Even a hungry bear will be cautious and take one extra step to ensure its safety. It will try to circle behind you and catch the scent of whatever is making the sounds that caught its attention. During your stalk, you will need to find a calling spot that won’t give the bear one last chance to sniff you out.
Since you are that sound maker, and your hunt ends if it detects you, you must prevent this if possible.
How do you keep a bear from circling downwind behind you? Honestly? Well, a bit of luck and a miracle or two would be great. Barring that, if the terrain allows, a height advantage is one way to prevent it.
But, yeah, it’s usually only a miracle that keeps a bear from circling you if it wants to. Hey, you got lucky and spotted one, right? Maybe that luck will hold for a bit longer.
Black bear hunting: How well can black bear hear?
The ears of a black bear, especially on a big ole brute, can look tiny and just a bit off. If a German Shepard’s ears look like the animal equivalent of radar dishes, the ears of a black bear look more like tea cups. But size doesn’t matter here, so don’t be fooled.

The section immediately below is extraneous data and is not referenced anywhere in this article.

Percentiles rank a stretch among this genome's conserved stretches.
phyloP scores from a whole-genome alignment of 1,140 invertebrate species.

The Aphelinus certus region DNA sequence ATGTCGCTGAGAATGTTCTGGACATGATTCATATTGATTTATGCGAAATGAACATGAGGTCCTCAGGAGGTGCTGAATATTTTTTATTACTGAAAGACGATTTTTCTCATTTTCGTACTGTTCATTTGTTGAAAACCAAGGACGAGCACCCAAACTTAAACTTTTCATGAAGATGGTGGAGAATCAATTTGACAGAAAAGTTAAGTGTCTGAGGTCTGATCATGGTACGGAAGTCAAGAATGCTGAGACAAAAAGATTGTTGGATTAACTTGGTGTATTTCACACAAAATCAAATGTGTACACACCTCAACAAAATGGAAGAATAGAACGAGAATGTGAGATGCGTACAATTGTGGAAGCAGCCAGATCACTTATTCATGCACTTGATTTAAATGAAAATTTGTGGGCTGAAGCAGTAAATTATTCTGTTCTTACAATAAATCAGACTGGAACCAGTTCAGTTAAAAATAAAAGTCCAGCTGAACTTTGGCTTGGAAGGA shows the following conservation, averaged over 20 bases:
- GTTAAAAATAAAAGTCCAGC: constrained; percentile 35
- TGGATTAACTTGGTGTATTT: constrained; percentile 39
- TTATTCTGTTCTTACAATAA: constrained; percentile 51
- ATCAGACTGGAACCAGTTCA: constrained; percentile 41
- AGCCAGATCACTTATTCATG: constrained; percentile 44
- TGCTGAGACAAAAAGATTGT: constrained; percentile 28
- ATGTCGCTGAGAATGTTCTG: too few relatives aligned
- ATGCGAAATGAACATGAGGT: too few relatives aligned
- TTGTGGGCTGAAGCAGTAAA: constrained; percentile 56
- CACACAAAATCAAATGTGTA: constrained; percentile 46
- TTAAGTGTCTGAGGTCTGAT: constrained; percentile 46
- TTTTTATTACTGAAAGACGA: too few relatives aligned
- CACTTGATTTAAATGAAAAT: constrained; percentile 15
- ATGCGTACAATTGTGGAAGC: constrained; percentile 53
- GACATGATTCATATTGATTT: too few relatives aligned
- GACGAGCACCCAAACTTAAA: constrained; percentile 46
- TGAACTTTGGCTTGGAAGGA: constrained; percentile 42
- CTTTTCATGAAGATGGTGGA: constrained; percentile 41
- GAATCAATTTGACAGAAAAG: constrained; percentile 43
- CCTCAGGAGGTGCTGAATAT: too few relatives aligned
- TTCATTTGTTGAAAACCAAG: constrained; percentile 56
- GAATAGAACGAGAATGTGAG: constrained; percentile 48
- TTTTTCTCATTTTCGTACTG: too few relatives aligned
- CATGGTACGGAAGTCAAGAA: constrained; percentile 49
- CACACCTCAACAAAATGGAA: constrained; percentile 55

As large as they are, a bear can move quite silently. You, however, often unwittingly stomp around like a Yak in heat. Speak just a little too loud, and a bear can hear you a couple hundred yards away. March around in the woods with a bit of metal clinking together, and you’ll never even see the bear who hears you half a football field away and makes its getaway.
It turns out bears have the perfect size and shaped ears for hunting some of their favorite prey, mice and voles. Coupled with their powerful forelegs and claws, they are able to sound out these rodents and quickly rip away the branches and vegetation covering them.
How to sneak up on a bear—but only while hunting black bear!
Walking quietly while hunting black bear requires a combination of good equipment, practice, and patience.